Why is it the best and most unique of all other similar works? Why is it convenient and easy to use, and how does it dazzle potential customers? How did you start working on it, and how did the whole process go?

These are just some of the questions that need answering.

Make it Realistic

Things like the light angle of the sun, shadows, textures, lighting, composition, lens choice, and time of the day can all impact how realistic your work is. All of these things combined can make your rendering look professional or make it look genuinely realistic.

However, creating a realistic design isn’t only about how excellent your technical skills are. You need to add lots of custom elements and pay attention to details. Think about things like during which time of the day your project should be presented? Should you have people and vehicles?

What is the demographic of the area? Is it a residential property where people are dressed casual or a commercial office building where everyone is wearing suits? If it’s a large company, it can’t have enormous offices for all employees.

The goal would, of course, be to make it functional and cut down on costs by making the most out of the space. Think about details like these as they make your work look even more realistic. This will further make your story pop up even more.

Present Options to Architects/Clients

In certain stages of projects, you might have to make decisions that can completely change the integrity of the whole design. In these situations, you should consider presenting different renderings to your architects, clients, or stakeholders.

Giving them a choice is generally a good idea just as long as both designs are plausible. The designs should emphasize different aspects of the project. For example, one option could be the cost-efficient solution, while the other would include all the expensive functionalities.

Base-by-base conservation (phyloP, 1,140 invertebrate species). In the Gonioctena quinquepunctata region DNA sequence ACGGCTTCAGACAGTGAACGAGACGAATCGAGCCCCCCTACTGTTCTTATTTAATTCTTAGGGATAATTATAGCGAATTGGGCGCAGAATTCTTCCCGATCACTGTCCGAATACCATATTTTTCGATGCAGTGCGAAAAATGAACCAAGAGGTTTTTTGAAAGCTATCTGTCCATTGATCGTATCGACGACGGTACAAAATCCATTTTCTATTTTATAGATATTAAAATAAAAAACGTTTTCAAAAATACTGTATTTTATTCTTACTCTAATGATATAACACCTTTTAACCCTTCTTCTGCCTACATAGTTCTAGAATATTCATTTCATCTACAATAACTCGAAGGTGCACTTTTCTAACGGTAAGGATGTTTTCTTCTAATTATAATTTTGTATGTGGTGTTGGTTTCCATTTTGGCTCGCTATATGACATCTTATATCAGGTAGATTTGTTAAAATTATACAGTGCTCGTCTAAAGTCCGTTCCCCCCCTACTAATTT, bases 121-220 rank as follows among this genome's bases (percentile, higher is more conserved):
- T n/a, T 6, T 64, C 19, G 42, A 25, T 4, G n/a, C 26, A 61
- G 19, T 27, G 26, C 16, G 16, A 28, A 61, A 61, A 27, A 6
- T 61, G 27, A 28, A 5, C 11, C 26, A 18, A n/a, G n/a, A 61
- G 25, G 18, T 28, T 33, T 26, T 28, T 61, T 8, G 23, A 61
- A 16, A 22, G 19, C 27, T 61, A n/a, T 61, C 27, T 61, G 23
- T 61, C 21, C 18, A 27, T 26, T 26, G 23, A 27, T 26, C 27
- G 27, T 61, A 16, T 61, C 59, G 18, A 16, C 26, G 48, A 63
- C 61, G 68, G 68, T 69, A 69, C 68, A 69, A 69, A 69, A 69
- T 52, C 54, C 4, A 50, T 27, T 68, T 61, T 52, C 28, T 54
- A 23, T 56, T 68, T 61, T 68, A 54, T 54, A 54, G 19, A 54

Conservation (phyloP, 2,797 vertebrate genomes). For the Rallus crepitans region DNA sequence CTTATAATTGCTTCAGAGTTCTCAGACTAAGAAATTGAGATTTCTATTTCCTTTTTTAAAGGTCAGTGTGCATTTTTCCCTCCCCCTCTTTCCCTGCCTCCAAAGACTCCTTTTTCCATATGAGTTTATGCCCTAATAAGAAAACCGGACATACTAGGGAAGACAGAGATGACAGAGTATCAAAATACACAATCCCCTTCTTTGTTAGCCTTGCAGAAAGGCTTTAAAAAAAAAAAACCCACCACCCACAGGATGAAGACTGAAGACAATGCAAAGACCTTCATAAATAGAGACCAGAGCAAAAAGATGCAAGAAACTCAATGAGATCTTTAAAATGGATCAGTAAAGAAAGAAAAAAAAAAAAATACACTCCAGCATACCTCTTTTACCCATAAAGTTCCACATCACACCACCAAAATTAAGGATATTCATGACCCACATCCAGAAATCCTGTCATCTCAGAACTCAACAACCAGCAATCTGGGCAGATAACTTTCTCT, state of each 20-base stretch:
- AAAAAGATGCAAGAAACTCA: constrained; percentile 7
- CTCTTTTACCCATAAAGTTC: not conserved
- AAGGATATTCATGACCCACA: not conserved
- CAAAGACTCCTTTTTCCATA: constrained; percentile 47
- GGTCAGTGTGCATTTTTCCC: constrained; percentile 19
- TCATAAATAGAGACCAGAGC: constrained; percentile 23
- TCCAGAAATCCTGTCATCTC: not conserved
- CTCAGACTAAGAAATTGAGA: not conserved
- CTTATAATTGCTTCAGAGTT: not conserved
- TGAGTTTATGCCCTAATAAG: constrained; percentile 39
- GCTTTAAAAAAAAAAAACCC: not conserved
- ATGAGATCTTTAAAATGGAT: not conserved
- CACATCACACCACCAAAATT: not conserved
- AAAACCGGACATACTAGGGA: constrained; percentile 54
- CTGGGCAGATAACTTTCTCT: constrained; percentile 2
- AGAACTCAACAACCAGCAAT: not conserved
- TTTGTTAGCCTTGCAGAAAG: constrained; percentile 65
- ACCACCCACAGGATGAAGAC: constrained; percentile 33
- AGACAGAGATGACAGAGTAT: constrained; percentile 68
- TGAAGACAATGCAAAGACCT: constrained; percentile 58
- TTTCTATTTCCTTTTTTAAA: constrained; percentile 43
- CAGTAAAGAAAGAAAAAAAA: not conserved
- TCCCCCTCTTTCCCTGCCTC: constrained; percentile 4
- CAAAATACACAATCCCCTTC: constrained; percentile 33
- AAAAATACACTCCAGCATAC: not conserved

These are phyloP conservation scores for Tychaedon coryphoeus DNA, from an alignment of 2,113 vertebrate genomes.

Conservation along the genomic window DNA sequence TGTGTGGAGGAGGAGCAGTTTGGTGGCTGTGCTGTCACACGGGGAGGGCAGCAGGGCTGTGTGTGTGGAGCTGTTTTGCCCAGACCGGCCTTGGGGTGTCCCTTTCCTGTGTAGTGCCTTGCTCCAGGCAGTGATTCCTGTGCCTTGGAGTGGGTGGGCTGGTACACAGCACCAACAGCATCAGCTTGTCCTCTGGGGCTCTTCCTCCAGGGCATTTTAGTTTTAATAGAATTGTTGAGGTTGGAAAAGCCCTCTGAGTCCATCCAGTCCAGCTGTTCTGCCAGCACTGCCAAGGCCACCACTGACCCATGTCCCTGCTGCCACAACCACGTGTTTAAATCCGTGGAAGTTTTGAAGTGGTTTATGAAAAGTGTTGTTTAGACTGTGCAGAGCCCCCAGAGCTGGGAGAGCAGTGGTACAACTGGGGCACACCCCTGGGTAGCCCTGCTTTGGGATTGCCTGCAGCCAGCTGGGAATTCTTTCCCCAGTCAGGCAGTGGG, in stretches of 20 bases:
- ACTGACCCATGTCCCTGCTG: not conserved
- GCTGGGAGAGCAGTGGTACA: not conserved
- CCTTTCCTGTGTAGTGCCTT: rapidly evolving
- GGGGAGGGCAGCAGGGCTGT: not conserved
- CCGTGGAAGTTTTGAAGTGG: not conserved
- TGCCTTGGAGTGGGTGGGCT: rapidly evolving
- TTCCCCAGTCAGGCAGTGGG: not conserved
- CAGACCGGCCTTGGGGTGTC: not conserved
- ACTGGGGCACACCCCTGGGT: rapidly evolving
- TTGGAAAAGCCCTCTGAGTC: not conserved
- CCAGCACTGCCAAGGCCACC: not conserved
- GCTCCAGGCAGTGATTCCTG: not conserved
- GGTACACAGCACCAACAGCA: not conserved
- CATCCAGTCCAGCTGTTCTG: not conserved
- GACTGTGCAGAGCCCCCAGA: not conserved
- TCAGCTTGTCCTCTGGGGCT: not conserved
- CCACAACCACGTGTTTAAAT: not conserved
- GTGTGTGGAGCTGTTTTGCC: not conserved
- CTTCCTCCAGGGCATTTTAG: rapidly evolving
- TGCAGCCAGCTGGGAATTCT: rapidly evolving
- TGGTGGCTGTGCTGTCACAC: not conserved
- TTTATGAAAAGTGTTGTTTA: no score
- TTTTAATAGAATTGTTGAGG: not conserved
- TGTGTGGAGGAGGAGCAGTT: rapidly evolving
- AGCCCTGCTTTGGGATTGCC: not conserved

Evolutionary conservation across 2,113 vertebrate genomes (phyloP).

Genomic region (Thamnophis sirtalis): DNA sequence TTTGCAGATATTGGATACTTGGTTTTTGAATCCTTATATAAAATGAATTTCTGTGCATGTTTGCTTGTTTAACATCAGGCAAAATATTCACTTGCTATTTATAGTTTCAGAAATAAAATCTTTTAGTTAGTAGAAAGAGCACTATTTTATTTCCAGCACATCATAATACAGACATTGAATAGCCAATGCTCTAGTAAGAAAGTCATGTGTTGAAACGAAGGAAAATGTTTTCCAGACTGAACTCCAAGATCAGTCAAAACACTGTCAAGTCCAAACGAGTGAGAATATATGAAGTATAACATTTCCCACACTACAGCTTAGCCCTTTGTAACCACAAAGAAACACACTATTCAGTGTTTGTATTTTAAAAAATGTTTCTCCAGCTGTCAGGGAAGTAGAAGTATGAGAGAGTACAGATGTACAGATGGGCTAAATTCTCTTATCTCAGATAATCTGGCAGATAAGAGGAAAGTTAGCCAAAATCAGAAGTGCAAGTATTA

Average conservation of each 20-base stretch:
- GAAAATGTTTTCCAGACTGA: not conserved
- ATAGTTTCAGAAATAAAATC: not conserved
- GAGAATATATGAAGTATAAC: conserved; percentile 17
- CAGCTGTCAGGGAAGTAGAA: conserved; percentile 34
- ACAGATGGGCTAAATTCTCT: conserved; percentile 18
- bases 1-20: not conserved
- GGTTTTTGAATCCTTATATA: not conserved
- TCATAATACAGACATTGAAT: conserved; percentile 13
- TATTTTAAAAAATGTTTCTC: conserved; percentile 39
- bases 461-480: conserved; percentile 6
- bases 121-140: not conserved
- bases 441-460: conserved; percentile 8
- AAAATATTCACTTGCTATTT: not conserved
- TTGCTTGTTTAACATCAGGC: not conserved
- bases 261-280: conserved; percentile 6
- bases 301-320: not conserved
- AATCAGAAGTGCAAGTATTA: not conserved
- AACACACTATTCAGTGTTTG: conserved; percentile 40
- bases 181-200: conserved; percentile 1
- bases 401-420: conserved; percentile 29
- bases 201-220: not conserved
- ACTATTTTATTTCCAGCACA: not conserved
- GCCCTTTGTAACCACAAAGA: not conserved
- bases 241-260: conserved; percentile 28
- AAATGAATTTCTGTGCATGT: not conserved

Make sure that you showcase both the pros and cons of both designs. What’s most important is to make sure that they both look objective. Don’t hide their shortcomings or advantages. This is how the people you are working with will be able to make the best decision for the project.

If you are specifically making a different version for the client, make sure that both designs truthfully represent the benefits. It’s not up to you to make the decision. Even if the client chooses something that is objectively worse, they are the ones who will be living/using that space, and it’s up to them to decide.

It Should Incorporate the Whole Strategy, Not Just the Digital Design

As a digital artist, you can’t focus only on your part of the work when creating a rendering. Your work is deeply connected to the work of marketers, developers, and architects. You need to consult with these people to comprehend the story creation and development processes.

Architects can sell their designs with quality renderings. They can give you valuable advice on which design elements to highlight and how to scale the whole building. Marketers will be able to provide you with more insight into the general branding strategy.

Developers can guide you through the construction steps and help explain functionality. If you take into account how your digital design connects to other aspects of the whole process, you will be able to deliver more successful renderings.


These six essential goals will make your renderings more effective. In the end, remember that your visualization isn’t about you or other professionals. Your primary audience needs to be able to understand them. Conveying a strong message will make them more interested in the whole project and lead to better business results.